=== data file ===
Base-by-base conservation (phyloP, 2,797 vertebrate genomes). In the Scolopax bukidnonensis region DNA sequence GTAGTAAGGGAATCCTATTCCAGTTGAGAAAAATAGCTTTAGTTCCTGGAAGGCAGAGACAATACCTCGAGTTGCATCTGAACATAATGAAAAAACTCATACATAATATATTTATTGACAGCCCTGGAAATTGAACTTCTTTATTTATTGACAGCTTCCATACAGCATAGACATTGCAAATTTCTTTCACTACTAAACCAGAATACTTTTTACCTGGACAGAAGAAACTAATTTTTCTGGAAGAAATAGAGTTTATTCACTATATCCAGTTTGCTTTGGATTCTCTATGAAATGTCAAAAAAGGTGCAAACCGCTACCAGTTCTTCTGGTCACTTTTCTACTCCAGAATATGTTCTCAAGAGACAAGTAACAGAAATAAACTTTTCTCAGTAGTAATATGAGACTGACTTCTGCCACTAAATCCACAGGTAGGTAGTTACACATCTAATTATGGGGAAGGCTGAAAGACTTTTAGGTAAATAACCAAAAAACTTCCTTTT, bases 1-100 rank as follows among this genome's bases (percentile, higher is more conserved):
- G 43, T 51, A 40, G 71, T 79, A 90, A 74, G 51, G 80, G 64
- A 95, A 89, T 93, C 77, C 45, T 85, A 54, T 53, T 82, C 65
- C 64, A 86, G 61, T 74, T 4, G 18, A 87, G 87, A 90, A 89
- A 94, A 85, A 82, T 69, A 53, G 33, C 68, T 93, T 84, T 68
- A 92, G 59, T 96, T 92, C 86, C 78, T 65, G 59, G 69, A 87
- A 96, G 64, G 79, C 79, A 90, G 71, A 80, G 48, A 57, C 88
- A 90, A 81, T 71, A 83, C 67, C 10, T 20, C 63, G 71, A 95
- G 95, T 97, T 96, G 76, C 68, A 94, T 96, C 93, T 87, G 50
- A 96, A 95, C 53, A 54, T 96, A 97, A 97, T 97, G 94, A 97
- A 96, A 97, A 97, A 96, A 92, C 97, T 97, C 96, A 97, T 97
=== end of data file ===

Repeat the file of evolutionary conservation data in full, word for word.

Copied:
Base-by-base conservation (phyloP, 2,797 vertebrate genomes). In the Scolopax bukidnonensis region DNA sequence GTAGTAAGGGAATCCTATTCCAGTTGAGAAAAATAGCTTTAGTTCCTGGAAGGCAGAGACAATACCTCGAGTTGCATCTGAACATAATGAAAAAACTCATACATAATATATTTATTGACAGCCCTGGAAATTGAACTTCTTTATTTATTGACAGCTTCCATACAGCATAGACATTGCAAATTTCTTTCACTACTAAACCAGAATACTTTTTACCTGGACAGAAGAAACTAATTTTTCTGGAAGAAATAGAGTTTATTCACTATATCCAGTTTGCTTTGGATTCTCTATGAAATGTCAAAAAAGGTGCAAACCGCTACCAGTTCTTCTGGTCACTTTTCTACTCCAGAATATGTTCTCAAGAGACAAGTAACAGAAATAAACTTTTCTCAGTAGTAATATGAGACTGACTTCTGCCACTAAATCCACAGGTAGGTAGTTACACATCTAATTATGGGGAAGGCTGAAAGACTTTTAGGTAAATAACCAAAAAACTTCCTTTT, bases 1-100 rank as follows among this genome's bases (percentile, higher is more conserved):
- G 43, T 51, A 40, G 71, T 79, A 90, A 74, G 51, G 80, G 64
- A 95, A 89, T 93, C 77, C 45, T 85, A 54, T 53, T 82, C 65
- C 64, A 86, G 61, T 74, T 4, G 18, A 87, G 87, A 90, A 89
- A 94, A 85, A 82, T 69, A 53, G 33, C 68, T 93, T 84, T 68
- A 92, G 59, T 96, T 92, C 86, C 78, T 65, G 59, G 69, A 87
- A 96, G 64, G 79, C 79, A 90, G 71, A 80, G 48, A 57, C 88
- A 90, A 81, T 71, A 83, C 67, C 10, T 20, C 63, G 71, A 95
- G 95, T 97, T 96, G 76, C 68, A 94, T 96, C 93, T 87, G 50
- A 96, A 95, C 53, A 54, T 96, A 97, A 97, T 97, G 94, A 97
- A 96, A 97, A 97, A 96, A 92, C 97, T 97, C 96, A 97, T 97